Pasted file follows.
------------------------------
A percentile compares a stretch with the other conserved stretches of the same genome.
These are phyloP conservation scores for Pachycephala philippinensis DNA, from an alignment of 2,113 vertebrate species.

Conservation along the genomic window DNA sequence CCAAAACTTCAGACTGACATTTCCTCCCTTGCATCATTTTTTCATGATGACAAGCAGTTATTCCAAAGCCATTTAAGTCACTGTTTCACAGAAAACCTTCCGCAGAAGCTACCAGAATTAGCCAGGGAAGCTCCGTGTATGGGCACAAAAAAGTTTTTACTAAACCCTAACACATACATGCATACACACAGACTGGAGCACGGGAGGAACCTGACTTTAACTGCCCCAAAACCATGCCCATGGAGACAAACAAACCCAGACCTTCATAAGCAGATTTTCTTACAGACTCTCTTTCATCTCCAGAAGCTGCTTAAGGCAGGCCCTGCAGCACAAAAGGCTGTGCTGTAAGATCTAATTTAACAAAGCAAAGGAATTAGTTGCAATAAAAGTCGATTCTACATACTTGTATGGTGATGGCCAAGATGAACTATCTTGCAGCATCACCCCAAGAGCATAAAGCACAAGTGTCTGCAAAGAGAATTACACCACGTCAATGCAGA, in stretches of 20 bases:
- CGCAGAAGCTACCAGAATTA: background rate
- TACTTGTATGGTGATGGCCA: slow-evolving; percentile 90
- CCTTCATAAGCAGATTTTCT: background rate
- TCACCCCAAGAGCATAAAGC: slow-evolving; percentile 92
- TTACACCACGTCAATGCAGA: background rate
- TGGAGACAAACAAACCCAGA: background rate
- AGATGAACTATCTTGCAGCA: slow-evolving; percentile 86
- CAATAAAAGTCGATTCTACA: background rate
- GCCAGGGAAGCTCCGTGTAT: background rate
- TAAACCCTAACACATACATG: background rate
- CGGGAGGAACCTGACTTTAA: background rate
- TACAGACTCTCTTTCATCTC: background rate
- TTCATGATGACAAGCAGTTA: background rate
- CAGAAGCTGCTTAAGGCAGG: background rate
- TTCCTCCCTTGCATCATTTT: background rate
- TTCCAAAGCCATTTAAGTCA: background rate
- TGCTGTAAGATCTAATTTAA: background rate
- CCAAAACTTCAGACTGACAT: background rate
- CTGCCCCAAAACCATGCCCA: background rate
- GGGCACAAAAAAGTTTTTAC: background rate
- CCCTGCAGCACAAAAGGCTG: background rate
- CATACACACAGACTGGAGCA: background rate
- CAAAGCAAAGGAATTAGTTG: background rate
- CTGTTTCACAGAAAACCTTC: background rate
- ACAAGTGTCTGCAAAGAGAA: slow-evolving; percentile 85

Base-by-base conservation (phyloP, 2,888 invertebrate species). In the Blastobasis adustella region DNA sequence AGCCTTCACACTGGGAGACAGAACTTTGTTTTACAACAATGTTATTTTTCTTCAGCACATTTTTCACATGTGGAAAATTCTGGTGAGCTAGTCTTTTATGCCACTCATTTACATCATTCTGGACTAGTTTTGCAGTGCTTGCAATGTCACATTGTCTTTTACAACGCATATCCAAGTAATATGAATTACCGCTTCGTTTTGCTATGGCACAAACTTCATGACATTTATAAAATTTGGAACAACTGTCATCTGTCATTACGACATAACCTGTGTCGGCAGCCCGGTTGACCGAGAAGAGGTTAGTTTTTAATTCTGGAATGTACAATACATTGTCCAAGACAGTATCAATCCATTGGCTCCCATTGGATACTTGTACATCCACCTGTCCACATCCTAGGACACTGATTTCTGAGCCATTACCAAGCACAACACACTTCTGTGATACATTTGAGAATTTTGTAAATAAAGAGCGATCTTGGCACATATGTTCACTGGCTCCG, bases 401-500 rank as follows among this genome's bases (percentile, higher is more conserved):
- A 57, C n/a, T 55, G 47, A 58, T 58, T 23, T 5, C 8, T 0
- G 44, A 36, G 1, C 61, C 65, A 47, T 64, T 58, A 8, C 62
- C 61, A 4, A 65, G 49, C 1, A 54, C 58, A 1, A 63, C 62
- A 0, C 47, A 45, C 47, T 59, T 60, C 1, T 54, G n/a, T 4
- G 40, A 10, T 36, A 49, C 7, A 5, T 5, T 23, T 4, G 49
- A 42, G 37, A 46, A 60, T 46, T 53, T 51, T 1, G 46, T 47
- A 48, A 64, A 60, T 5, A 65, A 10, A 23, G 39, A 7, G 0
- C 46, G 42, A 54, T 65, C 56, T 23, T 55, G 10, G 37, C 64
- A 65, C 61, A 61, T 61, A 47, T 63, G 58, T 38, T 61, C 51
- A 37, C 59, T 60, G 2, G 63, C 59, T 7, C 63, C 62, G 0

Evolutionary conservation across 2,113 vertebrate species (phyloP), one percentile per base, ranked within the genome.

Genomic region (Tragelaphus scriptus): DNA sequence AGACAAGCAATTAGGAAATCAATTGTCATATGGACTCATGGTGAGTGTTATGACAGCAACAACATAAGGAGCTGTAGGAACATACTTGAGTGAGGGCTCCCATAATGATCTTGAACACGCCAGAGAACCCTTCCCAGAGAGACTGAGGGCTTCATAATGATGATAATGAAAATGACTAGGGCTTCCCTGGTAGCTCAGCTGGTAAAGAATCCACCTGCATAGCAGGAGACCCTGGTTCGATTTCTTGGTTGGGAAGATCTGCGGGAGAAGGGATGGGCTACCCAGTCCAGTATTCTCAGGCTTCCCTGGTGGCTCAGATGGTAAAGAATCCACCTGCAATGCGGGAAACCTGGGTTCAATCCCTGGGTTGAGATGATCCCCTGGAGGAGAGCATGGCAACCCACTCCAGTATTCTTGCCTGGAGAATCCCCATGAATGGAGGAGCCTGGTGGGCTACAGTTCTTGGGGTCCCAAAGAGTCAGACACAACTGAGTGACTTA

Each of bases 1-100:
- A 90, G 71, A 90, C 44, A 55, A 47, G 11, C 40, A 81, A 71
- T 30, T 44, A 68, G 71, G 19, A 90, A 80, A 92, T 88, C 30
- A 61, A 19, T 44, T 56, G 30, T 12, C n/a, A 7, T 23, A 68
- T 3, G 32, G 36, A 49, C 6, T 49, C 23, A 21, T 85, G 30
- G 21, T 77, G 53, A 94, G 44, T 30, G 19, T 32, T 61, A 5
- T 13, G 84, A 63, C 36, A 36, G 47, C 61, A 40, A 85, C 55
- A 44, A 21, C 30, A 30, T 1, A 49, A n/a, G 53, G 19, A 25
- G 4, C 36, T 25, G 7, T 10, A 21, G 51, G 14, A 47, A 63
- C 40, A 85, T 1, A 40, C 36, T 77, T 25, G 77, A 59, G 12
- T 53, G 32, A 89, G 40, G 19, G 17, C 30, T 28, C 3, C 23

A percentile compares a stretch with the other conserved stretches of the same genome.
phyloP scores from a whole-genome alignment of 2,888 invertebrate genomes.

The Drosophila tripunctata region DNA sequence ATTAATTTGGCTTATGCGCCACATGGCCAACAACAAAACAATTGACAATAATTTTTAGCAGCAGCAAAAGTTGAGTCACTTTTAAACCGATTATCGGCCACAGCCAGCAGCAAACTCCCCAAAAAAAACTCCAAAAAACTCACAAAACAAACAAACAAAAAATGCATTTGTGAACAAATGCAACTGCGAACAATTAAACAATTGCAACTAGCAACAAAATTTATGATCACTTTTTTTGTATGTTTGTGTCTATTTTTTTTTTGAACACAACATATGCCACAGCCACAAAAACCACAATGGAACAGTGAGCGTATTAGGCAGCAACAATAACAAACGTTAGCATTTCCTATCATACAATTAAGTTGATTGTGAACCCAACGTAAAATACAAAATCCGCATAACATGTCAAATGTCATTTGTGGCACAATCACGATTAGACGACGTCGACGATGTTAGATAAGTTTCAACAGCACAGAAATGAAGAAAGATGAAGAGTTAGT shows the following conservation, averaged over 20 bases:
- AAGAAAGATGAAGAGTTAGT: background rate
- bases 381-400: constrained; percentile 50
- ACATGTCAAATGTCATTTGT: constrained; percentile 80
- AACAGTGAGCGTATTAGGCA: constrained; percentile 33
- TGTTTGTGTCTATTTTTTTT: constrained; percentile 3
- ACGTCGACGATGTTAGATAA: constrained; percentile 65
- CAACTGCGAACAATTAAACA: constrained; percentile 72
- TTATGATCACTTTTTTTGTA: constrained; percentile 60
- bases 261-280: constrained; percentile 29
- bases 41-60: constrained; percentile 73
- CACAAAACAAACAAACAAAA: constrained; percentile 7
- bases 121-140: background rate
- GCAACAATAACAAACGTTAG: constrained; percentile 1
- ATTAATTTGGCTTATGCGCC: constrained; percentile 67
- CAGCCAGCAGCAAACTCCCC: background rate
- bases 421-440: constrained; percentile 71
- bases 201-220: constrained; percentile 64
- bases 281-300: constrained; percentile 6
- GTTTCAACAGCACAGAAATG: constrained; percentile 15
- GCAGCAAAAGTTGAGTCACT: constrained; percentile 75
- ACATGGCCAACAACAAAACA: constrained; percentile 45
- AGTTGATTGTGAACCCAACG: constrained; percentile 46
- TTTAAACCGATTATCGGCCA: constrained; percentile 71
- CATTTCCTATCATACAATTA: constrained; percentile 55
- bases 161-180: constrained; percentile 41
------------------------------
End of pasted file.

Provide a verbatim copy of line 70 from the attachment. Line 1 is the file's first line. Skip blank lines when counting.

- CAGCCAGCAGCAAACTCCCC: background rate